France: Integration of Migrants Begins with Shared Values

By Nayla Rush on June 6, 2018

The French government released yesterday its roadmap to improve the integration of migrants it welcomes on its territory. The United States can learn from its approach.

According to the French version of the Huffington Post, this announcement could be the "humane" side of an immigration policy that is otherwise inflexible when it comes to illegal immigration.

France's former integration policy "lacked ambition", said Prime Minister Edouard Philippe. The new measures announced yesterday during a Joint Ministerial Committee on Integration include the following:

  • Doubling the hours of French lessons provided to migrants.
  • Reforming the "contrat d'intégration républicaine" (Republican Integration Contract) between the French government and migrants residing in France. Under the current version of the contract, enacted in 2016, migrants were asked to commit to completing every training recommended by France's Office of Immigration and Integration. The improved contract will encompass a lengthier civic training program (the duration is to double starting 2019). It will also include a framework to facilitate migrants' access to the job market.
  • For refugees in particular, the government will offer "individual social support" as early as 2019. The aim is to accompany refugees during their first months and help them through administrative tasks related to healthcare, social benefits, job training, etc. Those who suffer from post-traumatic symptoms are to receive better care. More effort is also to be deployed for refugees to secure jobs in accordance with their skills.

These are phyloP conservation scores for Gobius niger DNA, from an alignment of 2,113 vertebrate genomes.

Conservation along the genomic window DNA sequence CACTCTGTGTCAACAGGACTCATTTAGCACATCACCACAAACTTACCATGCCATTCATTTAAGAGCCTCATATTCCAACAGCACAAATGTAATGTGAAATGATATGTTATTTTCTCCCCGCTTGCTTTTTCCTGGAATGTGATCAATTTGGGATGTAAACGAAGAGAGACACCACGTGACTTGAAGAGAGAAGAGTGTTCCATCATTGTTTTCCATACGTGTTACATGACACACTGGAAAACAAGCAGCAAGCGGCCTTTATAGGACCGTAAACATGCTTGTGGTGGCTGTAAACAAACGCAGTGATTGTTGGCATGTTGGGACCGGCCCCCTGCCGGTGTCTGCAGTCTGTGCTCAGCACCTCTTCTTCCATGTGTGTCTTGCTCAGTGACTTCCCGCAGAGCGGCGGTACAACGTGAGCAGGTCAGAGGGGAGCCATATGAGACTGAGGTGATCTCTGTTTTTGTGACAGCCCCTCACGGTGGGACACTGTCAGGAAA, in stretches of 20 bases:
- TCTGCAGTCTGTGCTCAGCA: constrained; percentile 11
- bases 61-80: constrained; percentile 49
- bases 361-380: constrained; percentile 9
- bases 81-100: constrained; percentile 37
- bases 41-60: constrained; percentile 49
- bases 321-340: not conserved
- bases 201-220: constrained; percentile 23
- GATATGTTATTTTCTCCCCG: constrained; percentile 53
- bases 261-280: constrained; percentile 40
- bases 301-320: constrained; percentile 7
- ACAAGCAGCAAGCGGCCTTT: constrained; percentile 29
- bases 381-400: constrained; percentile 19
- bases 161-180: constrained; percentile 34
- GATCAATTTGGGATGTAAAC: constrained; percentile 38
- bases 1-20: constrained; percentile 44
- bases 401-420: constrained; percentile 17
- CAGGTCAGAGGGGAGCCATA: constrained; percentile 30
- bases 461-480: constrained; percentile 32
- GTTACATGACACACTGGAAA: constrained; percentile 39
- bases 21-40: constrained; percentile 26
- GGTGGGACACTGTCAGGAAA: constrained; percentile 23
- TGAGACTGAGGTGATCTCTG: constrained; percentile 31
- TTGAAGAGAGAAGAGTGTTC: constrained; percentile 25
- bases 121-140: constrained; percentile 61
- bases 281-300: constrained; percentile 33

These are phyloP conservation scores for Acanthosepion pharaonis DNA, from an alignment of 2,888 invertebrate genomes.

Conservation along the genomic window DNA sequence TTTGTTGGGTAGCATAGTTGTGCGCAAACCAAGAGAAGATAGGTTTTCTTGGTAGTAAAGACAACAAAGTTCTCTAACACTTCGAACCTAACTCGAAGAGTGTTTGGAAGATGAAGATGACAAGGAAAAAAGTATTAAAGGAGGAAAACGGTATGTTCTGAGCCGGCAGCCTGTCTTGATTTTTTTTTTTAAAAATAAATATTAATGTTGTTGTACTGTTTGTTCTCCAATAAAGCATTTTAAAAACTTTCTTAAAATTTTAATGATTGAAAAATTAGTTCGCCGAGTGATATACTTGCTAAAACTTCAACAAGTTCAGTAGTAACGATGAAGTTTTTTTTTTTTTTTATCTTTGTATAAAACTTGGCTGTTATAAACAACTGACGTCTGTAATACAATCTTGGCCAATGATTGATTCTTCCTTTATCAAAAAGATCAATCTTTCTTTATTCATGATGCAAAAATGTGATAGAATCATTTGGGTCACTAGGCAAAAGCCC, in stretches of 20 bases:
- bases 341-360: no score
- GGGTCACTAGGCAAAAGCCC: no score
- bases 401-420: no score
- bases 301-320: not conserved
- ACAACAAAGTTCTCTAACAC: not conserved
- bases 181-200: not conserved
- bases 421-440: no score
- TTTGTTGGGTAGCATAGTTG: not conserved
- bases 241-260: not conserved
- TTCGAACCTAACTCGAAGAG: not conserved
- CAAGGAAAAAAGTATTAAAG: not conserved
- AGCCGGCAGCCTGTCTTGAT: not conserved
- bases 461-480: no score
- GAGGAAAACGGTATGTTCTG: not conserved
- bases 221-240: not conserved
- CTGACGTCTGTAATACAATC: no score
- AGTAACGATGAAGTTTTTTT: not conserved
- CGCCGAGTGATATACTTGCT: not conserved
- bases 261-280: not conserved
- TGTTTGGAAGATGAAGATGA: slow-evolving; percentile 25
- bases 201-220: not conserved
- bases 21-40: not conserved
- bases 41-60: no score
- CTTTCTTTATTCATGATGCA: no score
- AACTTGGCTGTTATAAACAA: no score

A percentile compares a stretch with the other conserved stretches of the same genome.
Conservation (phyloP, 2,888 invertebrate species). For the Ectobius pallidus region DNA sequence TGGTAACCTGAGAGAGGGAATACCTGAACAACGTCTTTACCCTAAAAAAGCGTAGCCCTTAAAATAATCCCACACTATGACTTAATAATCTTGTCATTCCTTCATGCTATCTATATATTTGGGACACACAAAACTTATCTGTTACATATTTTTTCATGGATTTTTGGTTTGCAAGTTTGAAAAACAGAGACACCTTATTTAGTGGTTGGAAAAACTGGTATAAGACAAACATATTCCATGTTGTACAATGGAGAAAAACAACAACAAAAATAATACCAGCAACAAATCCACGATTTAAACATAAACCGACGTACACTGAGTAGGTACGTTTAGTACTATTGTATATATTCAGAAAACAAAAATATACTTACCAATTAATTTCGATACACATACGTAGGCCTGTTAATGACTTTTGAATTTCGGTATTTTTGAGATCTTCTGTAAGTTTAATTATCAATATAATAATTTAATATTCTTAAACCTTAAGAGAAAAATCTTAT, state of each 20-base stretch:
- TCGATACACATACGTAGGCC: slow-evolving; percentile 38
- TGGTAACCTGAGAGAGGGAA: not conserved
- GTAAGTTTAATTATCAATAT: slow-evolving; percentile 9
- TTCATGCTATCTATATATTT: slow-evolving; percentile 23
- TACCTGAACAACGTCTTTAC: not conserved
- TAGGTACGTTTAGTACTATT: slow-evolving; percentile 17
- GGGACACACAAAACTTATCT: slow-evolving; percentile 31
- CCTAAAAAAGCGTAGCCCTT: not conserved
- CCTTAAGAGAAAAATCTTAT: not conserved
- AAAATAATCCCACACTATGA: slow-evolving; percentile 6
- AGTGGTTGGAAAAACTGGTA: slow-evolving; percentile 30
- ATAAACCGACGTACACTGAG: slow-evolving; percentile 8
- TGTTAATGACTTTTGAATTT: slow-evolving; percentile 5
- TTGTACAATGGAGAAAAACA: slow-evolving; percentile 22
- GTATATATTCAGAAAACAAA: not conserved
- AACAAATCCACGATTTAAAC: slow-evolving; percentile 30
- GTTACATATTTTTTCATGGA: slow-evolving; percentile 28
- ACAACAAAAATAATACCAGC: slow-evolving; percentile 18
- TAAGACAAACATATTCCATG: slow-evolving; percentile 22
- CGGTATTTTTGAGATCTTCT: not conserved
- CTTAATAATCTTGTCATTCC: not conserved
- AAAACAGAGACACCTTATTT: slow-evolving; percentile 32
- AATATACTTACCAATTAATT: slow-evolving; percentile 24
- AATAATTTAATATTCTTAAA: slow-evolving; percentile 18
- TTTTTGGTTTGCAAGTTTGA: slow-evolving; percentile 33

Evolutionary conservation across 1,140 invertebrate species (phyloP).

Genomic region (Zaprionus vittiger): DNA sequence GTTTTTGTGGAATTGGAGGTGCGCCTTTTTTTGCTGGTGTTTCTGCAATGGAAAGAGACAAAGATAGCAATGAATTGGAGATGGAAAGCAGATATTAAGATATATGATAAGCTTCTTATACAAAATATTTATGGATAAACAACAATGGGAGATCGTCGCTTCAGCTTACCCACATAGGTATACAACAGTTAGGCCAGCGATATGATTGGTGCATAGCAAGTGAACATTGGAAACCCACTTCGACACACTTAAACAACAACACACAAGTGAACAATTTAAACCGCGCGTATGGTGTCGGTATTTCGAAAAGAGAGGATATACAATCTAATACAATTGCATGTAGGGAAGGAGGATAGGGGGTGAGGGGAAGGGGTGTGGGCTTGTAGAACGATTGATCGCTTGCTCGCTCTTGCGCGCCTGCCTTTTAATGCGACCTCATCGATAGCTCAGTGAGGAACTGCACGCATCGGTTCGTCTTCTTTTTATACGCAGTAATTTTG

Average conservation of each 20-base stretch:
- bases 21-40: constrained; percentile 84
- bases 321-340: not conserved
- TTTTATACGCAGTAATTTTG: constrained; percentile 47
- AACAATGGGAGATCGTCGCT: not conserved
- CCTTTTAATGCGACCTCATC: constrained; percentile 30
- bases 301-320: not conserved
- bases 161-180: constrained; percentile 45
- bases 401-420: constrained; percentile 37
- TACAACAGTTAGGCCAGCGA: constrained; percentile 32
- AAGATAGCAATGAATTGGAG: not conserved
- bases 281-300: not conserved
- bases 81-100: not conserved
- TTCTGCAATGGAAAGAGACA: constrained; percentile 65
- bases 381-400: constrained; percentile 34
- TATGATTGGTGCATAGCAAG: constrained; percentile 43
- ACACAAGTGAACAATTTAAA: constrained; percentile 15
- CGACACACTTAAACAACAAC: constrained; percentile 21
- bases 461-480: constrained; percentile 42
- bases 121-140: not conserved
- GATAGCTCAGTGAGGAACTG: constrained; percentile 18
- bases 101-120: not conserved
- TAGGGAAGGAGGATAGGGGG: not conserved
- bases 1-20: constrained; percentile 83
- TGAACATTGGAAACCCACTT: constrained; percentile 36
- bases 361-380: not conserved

For traumatized people who have suffered a lot, like refugees, integration can be especially difficult. As I've noted before, it is important that resettled refugees in the United States be provided with every tool possible for successful integration. By admitting fewer refugees and focusing on better and longer-term care for each one, the Trump administration can ensure that they receive the appropriate, personalized help necessary to build a successful life in the U.S.

Prime Minister Philippe summarized his government's stand on integration with these words: "Integration begins with the sharing of values: values of the Republic, secularism, equality between women and men."

Shared values are not only indispensable for successful integration; they are also the best shield against radicalization. Why not a contract to set the grounds for successful integration in the United States as well?